Automated VMWare ESXI Backup

Please note, this gives all the apearance of working then fails after 24 hours or so. It seems there are some funnies with the way / is handled and more investigation is needed.

ESXI has a very limited shell, some things are missing, others arent where they should be. It also seems that the SSH implementation is somehow broken. I’m not sure how so we are left with doing this as a two step backups. The ESXI server makes the backup and a remote host sucks it off (fnarr fnarr)

ESXI is a VERY tightly controlled environment, and resource use is critical. We will be keeping it simple for this procedure.

First up you will need to enable SSH, this is covered here

Start up a vSphere session to this server, select the server itself and click the configuration tab. Click security profile. You can also enable the SSH service here. Now click properties on the far right. In the list find SSH client and check the box. OK this and come out. You should now be able to SSH from the ESXI server.

Now to make our key. You wont find ssh-keygen in the path. We also have no home dir so this is a bit awkward too.


When prompted save the key to /.ssh/ and enter for no password on both counts.

The command we used for the other backups will work here, it just needs some modification…

ssh <yourserverip> mkdir -p .ssh && cat /.ssh/ | ssh <yourserverip> ‘cat >> .ssh/authorized_keys’ && ssh <yourserverip> chmod -R 700 .ssh

Test it, you should now have the ability to login with no password to your server. This only sadly works for root 🙁

Now, backups, this bit sucks. There are varying reports of this being possible/not possible without stopping the host. Turns out its entireley possible but you need the space to do it. It may actually be worth having a backup disk as an empty filestore for this. as we are going to have to essentiall clone the VM to do this.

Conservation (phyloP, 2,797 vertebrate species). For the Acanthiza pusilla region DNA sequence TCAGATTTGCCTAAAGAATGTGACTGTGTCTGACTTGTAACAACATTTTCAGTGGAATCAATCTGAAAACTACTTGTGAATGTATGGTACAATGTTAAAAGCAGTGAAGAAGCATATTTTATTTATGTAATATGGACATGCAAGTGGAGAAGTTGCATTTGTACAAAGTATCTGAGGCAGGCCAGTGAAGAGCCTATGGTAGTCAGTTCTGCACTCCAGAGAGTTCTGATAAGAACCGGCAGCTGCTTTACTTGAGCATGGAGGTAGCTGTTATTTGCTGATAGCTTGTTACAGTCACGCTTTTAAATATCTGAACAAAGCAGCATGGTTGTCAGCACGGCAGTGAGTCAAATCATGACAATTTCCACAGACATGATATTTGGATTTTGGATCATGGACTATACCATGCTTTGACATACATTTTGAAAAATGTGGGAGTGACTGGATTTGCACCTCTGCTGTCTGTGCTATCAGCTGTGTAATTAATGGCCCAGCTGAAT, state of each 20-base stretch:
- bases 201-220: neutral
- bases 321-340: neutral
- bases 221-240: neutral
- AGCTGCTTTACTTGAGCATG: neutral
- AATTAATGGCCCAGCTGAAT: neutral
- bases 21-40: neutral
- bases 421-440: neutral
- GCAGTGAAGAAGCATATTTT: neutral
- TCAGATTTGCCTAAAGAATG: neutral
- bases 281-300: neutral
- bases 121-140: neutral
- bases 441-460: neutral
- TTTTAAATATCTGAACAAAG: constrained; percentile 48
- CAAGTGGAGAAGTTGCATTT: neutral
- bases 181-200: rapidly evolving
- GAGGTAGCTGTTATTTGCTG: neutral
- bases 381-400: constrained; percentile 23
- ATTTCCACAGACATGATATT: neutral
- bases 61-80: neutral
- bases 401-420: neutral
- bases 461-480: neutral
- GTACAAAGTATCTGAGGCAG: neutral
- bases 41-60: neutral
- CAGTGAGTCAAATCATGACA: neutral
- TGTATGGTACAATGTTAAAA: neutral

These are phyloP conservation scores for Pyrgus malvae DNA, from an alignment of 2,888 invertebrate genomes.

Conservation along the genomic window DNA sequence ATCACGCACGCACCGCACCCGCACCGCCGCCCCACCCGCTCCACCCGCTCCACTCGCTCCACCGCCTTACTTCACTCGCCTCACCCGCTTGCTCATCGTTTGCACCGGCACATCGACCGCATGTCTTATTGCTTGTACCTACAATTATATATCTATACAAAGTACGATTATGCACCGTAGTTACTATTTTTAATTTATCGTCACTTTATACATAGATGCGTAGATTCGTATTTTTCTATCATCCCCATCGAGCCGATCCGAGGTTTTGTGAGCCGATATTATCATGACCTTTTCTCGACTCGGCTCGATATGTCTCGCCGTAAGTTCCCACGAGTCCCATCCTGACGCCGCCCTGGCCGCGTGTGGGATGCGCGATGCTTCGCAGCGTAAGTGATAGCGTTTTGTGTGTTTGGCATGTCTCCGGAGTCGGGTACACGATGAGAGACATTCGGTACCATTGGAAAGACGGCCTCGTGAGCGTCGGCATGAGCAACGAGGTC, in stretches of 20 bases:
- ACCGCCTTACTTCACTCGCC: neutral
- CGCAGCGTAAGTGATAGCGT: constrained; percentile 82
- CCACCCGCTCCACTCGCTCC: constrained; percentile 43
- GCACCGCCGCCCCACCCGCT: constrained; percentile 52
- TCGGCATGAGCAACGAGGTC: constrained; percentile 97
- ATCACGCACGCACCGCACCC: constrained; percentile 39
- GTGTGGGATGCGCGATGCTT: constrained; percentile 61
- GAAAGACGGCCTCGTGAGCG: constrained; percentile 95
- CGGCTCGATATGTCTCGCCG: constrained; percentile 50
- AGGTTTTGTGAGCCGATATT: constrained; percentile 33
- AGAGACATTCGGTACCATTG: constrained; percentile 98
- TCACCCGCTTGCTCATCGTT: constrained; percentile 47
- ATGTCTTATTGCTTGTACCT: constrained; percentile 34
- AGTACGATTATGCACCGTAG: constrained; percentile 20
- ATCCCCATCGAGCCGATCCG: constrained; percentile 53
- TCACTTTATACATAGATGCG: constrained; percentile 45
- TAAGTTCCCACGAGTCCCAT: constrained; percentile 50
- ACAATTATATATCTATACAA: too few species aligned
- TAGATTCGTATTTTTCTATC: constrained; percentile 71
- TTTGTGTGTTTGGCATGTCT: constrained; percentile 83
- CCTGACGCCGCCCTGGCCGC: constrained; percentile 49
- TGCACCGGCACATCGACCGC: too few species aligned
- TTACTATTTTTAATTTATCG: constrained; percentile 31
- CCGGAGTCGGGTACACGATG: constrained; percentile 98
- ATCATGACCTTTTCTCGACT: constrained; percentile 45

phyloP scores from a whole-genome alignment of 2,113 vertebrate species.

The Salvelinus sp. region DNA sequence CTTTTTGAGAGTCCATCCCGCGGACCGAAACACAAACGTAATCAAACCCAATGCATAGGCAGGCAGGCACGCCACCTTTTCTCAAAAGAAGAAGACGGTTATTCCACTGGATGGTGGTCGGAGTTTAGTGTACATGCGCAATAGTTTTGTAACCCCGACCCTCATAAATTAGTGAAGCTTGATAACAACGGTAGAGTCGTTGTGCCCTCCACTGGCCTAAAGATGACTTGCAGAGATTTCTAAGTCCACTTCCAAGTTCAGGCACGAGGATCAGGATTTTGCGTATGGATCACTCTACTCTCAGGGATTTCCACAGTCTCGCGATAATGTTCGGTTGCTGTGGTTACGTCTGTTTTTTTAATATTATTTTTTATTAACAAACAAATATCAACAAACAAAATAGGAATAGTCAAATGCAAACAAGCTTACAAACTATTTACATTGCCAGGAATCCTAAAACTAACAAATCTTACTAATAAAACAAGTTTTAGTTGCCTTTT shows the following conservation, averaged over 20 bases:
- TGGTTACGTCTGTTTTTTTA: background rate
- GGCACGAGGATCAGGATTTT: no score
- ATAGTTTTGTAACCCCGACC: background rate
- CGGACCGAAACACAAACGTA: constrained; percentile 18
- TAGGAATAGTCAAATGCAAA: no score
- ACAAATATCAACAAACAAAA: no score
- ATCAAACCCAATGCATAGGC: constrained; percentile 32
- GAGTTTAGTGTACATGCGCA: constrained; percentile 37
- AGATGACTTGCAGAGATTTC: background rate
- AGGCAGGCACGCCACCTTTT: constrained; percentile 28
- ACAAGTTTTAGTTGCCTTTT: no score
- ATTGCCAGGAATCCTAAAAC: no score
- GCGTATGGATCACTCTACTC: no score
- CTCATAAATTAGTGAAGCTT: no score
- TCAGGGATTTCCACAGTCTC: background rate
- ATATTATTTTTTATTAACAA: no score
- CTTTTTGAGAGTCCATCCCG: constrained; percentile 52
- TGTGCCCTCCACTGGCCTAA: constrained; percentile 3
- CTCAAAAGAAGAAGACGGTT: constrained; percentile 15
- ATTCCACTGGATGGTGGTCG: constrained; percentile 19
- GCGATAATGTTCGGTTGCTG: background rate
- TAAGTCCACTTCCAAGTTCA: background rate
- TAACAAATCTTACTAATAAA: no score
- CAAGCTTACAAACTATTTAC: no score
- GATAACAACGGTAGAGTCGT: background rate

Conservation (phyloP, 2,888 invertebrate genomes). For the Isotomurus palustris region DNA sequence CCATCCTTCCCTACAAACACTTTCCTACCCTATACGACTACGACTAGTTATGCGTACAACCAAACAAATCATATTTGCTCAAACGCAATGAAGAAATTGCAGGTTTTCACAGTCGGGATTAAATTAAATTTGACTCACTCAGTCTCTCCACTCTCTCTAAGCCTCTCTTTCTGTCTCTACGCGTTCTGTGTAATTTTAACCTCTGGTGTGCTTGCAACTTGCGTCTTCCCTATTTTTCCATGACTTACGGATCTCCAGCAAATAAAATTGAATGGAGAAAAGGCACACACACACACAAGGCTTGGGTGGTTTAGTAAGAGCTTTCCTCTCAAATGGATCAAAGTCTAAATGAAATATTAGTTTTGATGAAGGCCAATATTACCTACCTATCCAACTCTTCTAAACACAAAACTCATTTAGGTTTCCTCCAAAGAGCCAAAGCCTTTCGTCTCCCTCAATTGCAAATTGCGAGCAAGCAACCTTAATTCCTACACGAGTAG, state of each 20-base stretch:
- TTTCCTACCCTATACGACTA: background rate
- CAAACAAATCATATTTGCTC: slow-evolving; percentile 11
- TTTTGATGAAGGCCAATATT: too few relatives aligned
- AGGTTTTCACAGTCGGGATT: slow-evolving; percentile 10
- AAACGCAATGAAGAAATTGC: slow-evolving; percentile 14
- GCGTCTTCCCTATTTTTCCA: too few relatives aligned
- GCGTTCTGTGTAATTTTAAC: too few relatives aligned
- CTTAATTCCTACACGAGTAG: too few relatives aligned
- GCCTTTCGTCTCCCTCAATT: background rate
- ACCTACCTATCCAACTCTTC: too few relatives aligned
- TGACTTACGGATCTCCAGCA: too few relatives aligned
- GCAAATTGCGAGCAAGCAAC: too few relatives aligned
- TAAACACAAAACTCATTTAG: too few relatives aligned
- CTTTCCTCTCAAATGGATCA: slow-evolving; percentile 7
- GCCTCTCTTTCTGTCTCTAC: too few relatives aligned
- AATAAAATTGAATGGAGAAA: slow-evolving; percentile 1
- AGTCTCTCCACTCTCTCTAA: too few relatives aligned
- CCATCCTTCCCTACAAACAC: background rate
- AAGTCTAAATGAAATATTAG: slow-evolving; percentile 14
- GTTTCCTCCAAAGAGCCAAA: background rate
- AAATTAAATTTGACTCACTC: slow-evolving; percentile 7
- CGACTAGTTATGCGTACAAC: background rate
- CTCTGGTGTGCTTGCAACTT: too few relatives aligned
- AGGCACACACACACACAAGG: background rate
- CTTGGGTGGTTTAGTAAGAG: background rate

Grab the script from here and get it onto your ESXI machine, you can SCP it over now. You’ll want to copy the rsync binary over now too which you can find here. Chuck it in /bin and make sure you rename it to rsync and chmod it. Same with the script and call it

We are going to edit the script a little just to make our life easier. This means we have just one script to run and the CRON job can then take the VM name as an argument.

Edit lines 13 and 16 to fit your host, then change  line 29:

BACKUP_APPEND=$(date +“%Y%m%d-%H%M%S”)

and line 99:

Our backup is no longer a moving target, this makes our job easier. Run it and make sure all is well, you may want to create a small VM to test it. I had a Win98 vme hand and thus
backupvm win98
This is undoubtedly something were a faster server will help. Its definately something to run after hours. A G2030 takes about 2 mins to do a 4Gb VM however as another plus the resultant filesize is smaller than the raw As an aside, the original script didnt remove its temporary folder, after the changes it now does.